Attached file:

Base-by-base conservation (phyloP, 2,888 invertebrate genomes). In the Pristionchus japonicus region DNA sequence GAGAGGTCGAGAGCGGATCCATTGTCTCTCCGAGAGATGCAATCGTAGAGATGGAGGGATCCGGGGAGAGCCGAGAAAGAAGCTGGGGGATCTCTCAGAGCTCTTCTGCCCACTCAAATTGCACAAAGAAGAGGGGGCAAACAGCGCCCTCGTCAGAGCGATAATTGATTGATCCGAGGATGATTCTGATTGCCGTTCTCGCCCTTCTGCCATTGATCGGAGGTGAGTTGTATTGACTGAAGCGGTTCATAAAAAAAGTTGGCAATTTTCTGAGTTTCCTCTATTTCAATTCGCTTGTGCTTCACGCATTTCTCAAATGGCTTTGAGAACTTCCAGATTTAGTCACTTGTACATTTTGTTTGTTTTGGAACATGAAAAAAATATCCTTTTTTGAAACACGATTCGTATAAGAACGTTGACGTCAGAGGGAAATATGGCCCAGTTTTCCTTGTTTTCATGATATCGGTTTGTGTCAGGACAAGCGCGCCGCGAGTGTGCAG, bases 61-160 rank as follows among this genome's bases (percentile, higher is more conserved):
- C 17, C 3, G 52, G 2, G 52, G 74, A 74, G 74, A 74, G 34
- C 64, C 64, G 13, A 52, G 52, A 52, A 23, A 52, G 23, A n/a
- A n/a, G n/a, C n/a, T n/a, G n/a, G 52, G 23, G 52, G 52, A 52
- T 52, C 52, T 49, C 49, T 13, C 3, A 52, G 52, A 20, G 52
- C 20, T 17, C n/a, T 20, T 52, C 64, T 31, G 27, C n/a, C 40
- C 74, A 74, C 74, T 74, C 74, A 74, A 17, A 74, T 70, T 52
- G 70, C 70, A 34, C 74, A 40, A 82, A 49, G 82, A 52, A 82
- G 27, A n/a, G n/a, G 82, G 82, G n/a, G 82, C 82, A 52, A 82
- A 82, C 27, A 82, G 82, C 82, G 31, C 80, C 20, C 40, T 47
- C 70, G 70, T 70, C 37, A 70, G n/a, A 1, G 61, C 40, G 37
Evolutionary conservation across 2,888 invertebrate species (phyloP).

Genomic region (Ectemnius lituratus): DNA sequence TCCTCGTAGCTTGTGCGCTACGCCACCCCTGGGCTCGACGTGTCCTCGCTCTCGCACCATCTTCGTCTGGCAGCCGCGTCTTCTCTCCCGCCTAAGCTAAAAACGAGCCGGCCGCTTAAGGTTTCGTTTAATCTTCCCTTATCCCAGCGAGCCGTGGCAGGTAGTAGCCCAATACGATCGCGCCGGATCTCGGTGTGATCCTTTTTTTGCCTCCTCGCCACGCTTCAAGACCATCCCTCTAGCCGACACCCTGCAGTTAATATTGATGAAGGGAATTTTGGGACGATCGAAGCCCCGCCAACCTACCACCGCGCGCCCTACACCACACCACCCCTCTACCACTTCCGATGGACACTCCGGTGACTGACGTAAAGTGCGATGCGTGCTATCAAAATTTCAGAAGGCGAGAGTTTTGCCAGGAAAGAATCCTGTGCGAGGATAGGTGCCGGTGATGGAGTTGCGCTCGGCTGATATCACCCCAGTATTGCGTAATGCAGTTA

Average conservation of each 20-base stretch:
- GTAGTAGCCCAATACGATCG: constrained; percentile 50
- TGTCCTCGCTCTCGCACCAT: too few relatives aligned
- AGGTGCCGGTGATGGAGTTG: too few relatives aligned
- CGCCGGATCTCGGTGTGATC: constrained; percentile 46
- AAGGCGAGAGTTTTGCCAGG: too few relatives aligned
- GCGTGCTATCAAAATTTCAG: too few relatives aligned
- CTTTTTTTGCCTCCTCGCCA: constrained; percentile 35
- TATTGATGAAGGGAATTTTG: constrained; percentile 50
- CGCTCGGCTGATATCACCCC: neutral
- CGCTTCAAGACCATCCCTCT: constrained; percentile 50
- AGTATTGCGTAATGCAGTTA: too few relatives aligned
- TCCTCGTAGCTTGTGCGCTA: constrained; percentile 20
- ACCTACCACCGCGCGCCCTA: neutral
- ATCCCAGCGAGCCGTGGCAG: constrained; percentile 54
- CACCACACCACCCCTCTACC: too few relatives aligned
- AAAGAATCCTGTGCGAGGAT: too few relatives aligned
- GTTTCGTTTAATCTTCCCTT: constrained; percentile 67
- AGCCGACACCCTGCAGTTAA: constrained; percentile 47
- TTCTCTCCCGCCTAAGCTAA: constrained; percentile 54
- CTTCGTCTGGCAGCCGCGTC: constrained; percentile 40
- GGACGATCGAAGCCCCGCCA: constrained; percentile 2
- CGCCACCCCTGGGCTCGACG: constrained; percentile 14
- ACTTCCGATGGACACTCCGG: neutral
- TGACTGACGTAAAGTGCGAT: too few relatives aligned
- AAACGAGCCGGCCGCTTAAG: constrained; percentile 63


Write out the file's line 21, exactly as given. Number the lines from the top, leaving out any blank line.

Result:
- CTTTTTTTGCCTCCTCGCCA: constrained; percentile 35